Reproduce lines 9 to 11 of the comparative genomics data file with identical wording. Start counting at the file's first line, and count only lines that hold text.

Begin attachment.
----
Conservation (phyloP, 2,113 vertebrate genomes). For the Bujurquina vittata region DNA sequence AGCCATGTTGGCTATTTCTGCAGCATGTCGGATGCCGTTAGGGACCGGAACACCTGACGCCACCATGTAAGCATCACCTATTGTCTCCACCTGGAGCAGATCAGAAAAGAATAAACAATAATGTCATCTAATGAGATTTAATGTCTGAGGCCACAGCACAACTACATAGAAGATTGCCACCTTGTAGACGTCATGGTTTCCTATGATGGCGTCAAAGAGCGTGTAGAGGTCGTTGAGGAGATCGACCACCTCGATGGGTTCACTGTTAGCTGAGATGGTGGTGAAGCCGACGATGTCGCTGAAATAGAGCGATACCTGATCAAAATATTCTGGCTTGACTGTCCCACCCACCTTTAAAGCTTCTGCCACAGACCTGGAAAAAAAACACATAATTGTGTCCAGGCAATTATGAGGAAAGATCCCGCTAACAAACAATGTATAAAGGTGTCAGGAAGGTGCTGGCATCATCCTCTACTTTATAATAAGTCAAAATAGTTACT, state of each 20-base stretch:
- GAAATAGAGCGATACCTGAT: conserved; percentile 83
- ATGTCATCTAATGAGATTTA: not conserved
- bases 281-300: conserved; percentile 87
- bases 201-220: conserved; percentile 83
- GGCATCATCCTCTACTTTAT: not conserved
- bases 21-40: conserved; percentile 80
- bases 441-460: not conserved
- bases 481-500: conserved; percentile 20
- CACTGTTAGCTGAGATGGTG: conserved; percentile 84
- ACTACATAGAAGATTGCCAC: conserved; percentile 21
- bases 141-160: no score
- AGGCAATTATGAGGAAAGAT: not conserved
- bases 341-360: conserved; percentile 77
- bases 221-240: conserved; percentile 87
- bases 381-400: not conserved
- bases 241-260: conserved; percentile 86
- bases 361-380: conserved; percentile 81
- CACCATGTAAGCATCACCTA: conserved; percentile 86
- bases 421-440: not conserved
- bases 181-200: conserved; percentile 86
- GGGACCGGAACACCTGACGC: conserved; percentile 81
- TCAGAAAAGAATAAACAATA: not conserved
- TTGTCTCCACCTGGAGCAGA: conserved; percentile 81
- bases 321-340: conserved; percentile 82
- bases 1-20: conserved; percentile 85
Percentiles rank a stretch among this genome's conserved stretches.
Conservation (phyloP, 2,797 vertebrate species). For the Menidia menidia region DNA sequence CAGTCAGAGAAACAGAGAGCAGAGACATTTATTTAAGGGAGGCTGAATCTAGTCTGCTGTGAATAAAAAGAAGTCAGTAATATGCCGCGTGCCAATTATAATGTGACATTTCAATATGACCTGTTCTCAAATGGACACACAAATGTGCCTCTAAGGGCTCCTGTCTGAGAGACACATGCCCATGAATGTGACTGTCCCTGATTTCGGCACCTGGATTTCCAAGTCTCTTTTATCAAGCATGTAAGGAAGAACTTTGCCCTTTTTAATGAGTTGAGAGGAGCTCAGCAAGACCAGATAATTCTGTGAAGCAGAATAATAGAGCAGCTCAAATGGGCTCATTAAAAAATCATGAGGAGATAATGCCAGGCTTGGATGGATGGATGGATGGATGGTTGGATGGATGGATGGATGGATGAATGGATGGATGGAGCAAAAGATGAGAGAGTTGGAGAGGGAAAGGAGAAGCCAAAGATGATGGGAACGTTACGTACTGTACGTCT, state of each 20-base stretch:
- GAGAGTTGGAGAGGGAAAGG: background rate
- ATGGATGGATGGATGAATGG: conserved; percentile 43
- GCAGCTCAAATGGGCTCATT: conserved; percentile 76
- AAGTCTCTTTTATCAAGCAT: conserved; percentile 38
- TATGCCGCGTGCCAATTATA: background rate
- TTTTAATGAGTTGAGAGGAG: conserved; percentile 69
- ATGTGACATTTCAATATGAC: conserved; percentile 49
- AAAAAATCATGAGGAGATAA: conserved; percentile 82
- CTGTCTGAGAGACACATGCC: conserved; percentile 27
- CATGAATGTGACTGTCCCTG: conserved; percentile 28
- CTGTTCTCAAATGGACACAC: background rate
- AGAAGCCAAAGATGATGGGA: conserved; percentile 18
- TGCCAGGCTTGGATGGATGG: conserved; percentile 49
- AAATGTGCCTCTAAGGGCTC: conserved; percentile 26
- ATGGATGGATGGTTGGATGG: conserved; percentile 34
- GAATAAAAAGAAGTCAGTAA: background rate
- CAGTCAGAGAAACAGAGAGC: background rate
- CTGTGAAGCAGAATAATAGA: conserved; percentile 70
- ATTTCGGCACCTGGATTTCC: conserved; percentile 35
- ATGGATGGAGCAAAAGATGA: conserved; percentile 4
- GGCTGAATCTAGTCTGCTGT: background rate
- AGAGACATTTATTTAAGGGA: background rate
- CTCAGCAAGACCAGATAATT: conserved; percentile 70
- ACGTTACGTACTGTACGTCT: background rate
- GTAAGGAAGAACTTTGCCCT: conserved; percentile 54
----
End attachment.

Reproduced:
- bases 481-500: conserved; percentile 20
- CACTGTTAGCTGAGATGGTG: conserved; percentile 84
- ACTACATAGAAGATTGCCAC: conserved; percentile 21